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Motivating Others

Motivating Others

To accomplish their work, people must motivate people who report to them, coworkers, bosses, or customers. This slide deck covers motivating by self interest, positive reinforcement, recognition, expectancy theory, strength of motivation and self-motivation.

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Candice Nance

March 20, 2013
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Transcript

  1. BUS 101: HUMAN RELATIONS IN BUSINESS Professor Nance

  2. What’s next? • Chapter 10: • Becoming an Effective Leader • Chapter 11:

    • Motivating Others • Chapter 12: • Helping Others Develop and Grow
  3. MOTIVATING OTHERS Chapter 11

  4. Motivation 1.  An internal state that leads to effort expended

    toward objectives 2.  An activity performed by one person to get another to accomplish work
  5. Learning Objectives 1.  Motivate people by responding to their self-interests.

    2.  Make effective use of positive reinforcement to motivate people in many situations. 3.  Make effective use of recognition to motivate others.
  6. Learning Objectives 4.  Apply expectancy theory as a comprehensive way

    of motivating others. 5.  Diagnose situations to analyze the strength of motivation present. 6.  Identify effective techniques for self- motivation.
  7. “WHAT’S IN IT FOR ME?” Learning Objective #1

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  9. What’s in it for me? (WIIFM) • You must be aware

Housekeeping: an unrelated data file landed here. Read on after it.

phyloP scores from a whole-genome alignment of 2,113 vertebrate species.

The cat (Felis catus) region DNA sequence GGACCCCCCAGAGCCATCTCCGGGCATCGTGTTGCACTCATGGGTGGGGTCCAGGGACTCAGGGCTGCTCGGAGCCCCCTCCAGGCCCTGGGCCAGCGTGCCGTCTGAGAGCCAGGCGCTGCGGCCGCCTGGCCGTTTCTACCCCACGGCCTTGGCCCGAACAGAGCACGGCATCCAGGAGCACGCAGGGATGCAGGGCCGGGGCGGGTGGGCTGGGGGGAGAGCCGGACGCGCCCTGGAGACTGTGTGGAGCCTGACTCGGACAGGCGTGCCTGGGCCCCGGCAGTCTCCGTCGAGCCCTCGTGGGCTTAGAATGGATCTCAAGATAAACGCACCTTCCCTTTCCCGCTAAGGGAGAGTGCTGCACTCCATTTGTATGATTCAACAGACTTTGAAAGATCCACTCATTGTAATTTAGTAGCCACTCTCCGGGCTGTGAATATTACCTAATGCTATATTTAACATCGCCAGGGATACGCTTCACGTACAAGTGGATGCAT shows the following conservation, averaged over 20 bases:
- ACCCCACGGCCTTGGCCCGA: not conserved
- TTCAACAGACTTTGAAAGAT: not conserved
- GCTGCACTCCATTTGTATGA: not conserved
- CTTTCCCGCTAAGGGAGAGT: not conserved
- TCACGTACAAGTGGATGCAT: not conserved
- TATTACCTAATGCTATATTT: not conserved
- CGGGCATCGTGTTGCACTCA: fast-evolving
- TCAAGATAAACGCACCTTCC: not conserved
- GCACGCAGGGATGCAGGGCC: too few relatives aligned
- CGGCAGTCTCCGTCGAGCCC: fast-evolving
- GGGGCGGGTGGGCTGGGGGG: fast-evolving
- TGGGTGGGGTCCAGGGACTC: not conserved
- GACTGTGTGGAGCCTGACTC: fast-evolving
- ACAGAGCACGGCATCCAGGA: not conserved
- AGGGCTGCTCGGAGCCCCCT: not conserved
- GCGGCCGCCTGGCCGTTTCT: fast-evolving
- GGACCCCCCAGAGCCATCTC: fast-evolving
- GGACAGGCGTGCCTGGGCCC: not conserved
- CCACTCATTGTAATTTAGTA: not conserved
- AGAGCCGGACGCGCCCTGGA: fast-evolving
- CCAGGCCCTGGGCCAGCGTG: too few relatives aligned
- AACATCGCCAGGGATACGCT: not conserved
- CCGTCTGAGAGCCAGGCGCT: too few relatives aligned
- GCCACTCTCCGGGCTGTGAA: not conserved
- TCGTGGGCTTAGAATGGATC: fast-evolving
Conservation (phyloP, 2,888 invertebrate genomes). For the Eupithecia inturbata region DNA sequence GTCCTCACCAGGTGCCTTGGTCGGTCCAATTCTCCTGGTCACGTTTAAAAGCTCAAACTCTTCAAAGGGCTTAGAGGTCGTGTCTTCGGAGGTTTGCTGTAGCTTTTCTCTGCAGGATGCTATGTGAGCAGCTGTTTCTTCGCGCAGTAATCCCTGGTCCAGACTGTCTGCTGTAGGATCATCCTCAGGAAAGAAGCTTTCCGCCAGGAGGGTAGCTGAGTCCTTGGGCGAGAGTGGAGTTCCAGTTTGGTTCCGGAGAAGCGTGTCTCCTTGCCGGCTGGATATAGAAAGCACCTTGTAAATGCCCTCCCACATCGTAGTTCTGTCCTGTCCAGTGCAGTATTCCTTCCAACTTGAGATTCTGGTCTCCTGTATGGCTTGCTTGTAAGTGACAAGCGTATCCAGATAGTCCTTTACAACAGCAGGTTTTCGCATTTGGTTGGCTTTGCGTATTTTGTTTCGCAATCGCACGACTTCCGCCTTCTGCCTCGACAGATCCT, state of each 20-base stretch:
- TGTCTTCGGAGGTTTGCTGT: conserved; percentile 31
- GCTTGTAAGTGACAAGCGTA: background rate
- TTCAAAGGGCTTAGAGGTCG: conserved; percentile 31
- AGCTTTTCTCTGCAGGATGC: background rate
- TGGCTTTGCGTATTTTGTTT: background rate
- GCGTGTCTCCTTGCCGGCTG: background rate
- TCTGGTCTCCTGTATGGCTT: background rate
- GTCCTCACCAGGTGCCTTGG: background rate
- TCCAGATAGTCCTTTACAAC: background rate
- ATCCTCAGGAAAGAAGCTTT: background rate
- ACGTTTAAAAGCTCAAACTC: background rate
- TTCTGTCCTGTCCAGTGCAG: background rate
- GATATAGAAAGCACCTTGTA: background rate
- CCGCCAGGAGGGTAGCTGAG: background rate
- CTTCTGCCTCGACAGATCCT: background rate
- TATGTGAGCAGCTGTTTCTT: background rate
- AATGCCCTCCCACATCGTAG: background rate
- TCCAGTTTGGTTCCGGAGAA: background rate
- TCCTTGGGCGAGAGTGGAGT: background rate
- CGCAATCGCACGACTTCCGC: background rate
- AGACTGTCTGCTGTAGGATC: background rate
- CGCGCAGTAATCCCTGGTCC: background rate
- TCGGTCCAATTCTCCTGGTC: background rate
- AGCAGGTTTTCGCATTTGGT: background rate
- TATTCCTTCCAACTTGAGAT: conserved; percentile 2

of the intensity of a person’s desire • Find out what needs, desires, or motives a person is attempting to satisfy • Needs are important because they lead to behavior, or what people actually do
  10. Representative List of Needs • Achievement • Power • Affiliation • Autonomy • Esteem • Safety

    and security • Equity
  11. USING POSITIVE REINFORCEMENT TO MOTIVATE OTHERS Learning Objective #2

  12. Behavior Modification • An attempt to change behavior by manipulating rewards

    and punishments • Most widely-used formal method of motivating people in the workplace
  13. Law of Effect • Behavior that leads to a positive consequence

    will be repeated • Behavior that leads to a negative consequence will be avoided
  14. Positive Reinforcement • Increasing the probability that behavior will be repeated

    by rewarding people for making the desired response
  15. Negative Reinforcement • Rewarding people by taking away an uncomfortable consequence

    of their behavior • Is a reward, not a punishment Avoidance motivation
  16. Rules for Positive Reinforcement 1.  State clearly what behavior will

    lead to a reward. 2.  Choose an appropriate reward. 3.  Supply amble feedback. 4.  Schedule rewards intermittently. 5.  Make the rewards follow the observed behavior closely in time.
  17. Rules for Positive Reinforcement 6.  Make the reward fit the

    behavior. 7.  Make the rewards visible. 8.  Change the reward periodically. 9.  Reward the group or team also.
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  19. USING RECOGNITION TO MOTIVATE OTHERS Learning Objective #3

  20. Recognition is an Effective Motivator • Normal need to crave recognition

    • Most workers want more recognition • Often tied in with other motivators • Ex: pay raises and promotions are positive reinforcement and recognition